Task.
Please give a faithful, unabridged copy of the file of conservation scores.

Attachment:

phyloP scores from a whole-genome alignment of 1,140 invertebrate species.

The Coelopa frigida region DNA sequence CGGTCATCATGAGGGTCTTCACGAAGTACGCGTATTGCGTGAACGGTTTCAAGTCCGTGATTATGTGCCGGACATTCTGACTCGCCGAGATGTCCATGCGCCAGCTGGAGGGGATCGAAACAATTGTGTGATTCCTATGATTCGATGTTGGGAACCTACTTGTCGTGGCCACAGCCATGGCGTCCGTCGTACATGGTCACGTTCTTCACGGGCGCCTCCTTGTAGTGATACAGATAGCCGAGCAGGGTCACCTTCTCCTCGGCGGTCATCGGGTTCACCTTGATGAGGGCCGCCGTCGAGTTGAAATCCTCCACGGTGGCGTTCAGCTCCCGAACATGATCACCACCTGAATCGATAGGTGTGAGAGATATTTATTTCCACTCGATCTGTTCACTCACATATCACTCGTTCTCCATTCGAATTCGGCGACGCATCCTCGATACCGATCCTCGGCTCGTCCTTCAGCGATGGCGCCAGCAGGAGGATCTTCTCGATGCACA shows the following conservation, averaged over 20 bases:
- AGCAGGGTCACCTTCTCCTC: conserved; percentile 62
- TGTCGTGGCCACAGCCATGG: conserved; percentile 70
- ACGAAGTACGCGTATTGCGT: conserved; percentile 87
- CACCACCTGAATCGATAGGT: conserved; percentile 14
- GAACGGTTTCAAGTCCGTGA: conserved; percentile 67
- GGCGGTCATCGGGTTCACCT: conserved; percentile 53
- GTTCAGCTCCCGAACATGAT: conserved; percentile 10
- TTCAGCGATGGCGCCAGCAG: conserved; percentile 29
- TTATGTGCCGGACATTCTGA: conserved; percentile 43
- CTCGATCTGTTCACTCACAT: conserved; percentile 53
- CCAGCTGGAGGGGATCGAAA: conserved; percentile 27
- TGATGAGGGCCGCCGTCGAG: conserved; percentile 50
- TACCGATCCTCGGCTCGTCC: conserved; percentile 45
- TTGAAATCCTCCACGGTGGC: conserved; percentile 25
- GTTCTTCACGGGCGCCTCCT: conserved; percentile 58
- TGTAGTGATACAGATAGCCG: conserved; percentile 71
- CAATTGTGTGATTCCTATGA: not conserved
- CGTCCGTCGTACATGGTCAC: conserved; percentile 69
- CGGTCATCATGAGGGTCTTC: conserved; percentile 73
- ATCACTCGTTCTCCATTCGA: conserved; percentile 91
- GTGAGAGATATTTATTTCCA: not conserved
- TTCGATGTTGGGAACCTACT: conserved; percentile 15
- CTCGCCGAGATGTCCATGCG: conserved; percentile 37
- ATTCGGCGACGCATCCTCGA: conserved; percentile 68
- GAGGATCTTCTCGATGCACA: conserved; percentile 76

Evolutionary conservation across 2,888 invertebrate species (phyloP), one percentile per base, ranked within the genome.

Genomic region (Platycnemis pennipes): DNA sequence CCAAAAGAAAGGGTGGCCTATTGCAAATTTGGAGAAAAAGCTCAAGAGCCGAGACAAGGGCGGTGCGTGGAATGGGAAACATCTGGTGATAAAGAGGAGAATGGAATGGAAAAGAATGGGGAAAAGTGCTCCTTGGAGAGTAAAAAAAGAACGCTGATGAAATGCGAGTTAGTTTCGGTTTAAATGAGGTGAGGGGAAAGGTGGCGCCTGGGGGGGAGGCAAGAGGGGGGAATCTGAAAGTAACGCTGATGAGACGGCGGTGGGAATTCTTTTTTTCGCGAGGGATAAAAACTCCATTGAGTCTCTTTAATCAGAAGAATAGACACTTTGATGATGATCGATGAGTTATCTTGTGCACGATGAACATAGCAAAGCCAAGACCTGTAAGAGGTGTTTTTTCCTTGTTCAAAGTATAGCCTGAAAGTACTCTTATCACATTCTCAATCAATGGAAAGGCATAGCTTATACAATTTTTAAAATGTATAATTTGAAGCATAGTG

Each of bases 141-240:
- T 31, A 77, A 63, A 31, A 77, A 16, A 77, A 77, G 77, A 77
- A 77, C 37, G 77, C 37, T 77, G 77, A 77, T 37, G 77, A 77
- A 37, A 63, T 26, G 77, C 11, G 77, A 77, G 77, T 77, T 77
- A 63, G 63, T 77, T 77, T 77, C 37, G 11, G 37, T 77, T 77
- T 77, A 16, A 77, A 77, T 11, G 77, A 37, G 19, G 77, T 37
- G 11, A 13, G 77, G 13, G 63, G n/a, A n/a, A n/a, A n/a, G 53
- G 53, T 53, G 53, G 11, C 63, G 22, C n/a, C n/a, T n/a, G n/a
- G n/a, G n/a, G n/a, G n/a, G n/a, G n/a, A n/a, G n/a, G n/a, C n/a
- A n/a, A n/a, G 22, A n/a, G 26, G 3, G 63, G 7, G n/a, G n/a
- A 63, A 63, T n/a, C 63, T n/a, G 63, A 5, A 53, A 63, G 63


phyloP scores from a whole-genome alignment of 1,140 invertebrate species.

The Coelopa frigida region DNA sequence CGGTCATCATGAGGGTCTTCACGAAGTACGCGTATTGCGTGAACGGTTTCAAGTCCGTGATTATGTGCCGGACATTCTGACTCGCCGAGATGTCCATGCGCCAGCTGGAGGGGATCGAAACAATTGTGTGATTCCTATGATTCGATGTTGGGAACCTACTTGTCGTGGCCACAGCCATGGCGTCCGTCGTACATGGTCACGTTCTTCACGGGCGCCTCCTTGTAGTGATACAGATAGCCGAGCAGGGTCACCTTCTCCTCGGCGGTCATCGGGTTCACCTTGATGAGGGCCGCCGTCGAGTTGAAATCCTCCACGGTGGCGTTCAGCTCCCGAACATGATCACCACCTGAATCGATAGGTGTGAGAGATATTTATTTCCACTCGATCTGTTCACTCACATATCACTCGTTCTCCATTCGAATTCGGCGACGCATCCTCGATACCGATCCTCGGCTCGTCCTTCAGCGATGGCGCCAGCAGGAGGATCTTCTCGATGCACA shows the following conservation, averaged over 20 bases:
- AGCAGGGTCACCTTCTCCTC: conserved; percentile 62
- TGTCGTGGCCACAGCCATGG: conserved; percentile 70
- ACGAAGTACGCGTATTGCGT: conserved; percentile 87
- CACCACCTGAATCGATAGGT: conserved; percentile 14
- GAACGGTTTCAAGTCCGTGA: conserved; percentile 67
- GGCGGTCATCGGGTTCACCT: conserved; percentile 53
- GTTCAGCTCCCGAACATGAT: conserved; percentile 10
- TTCAGCGATGGCGCCAGCAG: conserved; percentile 29
- TTATGTGCCGGACATTCTGA: conserved; percentile 43
- CTCGATCTGTTCACTCACAT: conserved; percentile 53
- CCAGCTGGAGGGGATCGAAA: conserved; percentile 27
- TGATGAGGGCCGCCGTCGAG: conserved; percentile 50
- TACCGATCCTCGGCTCGTCC: conserved; percentile 45
- TTGAAATCCTCCACGGTGGC: conserved; percentile 25
- GTTCTTCACGGGCGCCTCCT: conserved; percentile 58
- TGTAGTGATACAGATAGCCG: conserved; percentile 71
- CAATTGTGTGATTCCTATGA: not conserved
- CGTCCGTCGTACATGGTCAC: conserved; percentile 69
- CGGTCATCATGAGGGTCTTC: conserved; percentile 73
- ATCACTCGTTCTCCATTCGA: conserved; percentile 91
- GTGAGAGATATTTATTTCCA: not conserved
- TTCGATGTTGGGAACCTACT: conserved; percentile 15
- CTCGCCGAGATGTCCATGCG: conserved; percentile 37
- ATTCGGCGACGCATCCTCGA: conserved; percentile 68
- GAGGATCTTCTCGATGCACA: conserved; percentile 76

Evolutionary conservation across 2,888 invertebrate species (phyloP), one percentile per base, ranked within the genome.

Genomic region (Platycnemis pennipes): DNA sequence CCAAAAGAAAGGGTGGCCTATTGCAAATTTGGAGAAAAAGCTCAAGAGCCGAGACAAGGGCGGTGCGTGGAATGGGAAACATCTGGTGATAAAGAGGAGAATGGAATGGAAAAGAATGGGGAAAAGTGCTCCTTGGAGAGTAAAAAAAGAACGCTGATGAAATGCGAGTTAGTTTCGGTTTAAATGAGGTGAGGGGAAAGGTGGCGCCTGGGGGGGAGGCAAGAGGGGGGAATCTGAAAGTAACGCTGATGAGACGGCGGTGGGAATTCTTTTTTTCGCGAGGGATAAAAACTCCATTGAGTCTCTTTAATCAGAAGAATAGACACTTTGATGATGATCGATGAGTTATCTTGTGCACGATGAACATAGCAAAGCCAAGACCTGTAAGAGGTGTTTTTTCCTTGTTCAAAGTATAGCCTGAAAGTACTCTTATCACATTCTCAATCAATGGAAAGGCATAGCTTATACAATTTTTAAAATGTATAATTTGAAGCATAGTG

Each of bases 141-240:
- T 31, A 77, A 63, A 31, A 77, A 16, A 77, A 77, G 77, A 77
- A 77, C 37, G 77, C 37, T 77, G 77, A 77, T 37, G 77, A 77
- A 37, A 63, T 26, G 77, C 11, G 77, A 77, G 77, T 77, T 77
- A 63, G 63, T 77, T 77, T 77, C 37, G 11, G 37, T 77, T 77
- T 77, A 16, A 77, A 77, T 11, G 77, A 37, G 19, G 77, T 37
- G 11, A 13, G 77, G 13, G 63, G n/a, A n/a, A n/a, A n/a, G 53
- G 53, T 53, G 53, G 11, C 63, G 22, C n/a, C n/a, T n/a, G n/a
- G n/a, G n/a, G n/a, G n/a, G n/a, G n/a, A n/a, G n/a, G n/a, C n/a
- A n/a, A n/a, G 22, A n/a, G 26, G 3, G 63, G 7, G n/a, G n/a
- A 63, A 63, T n/a, C 63, T n/a, G 63, A 5, A 53, A 63, G 63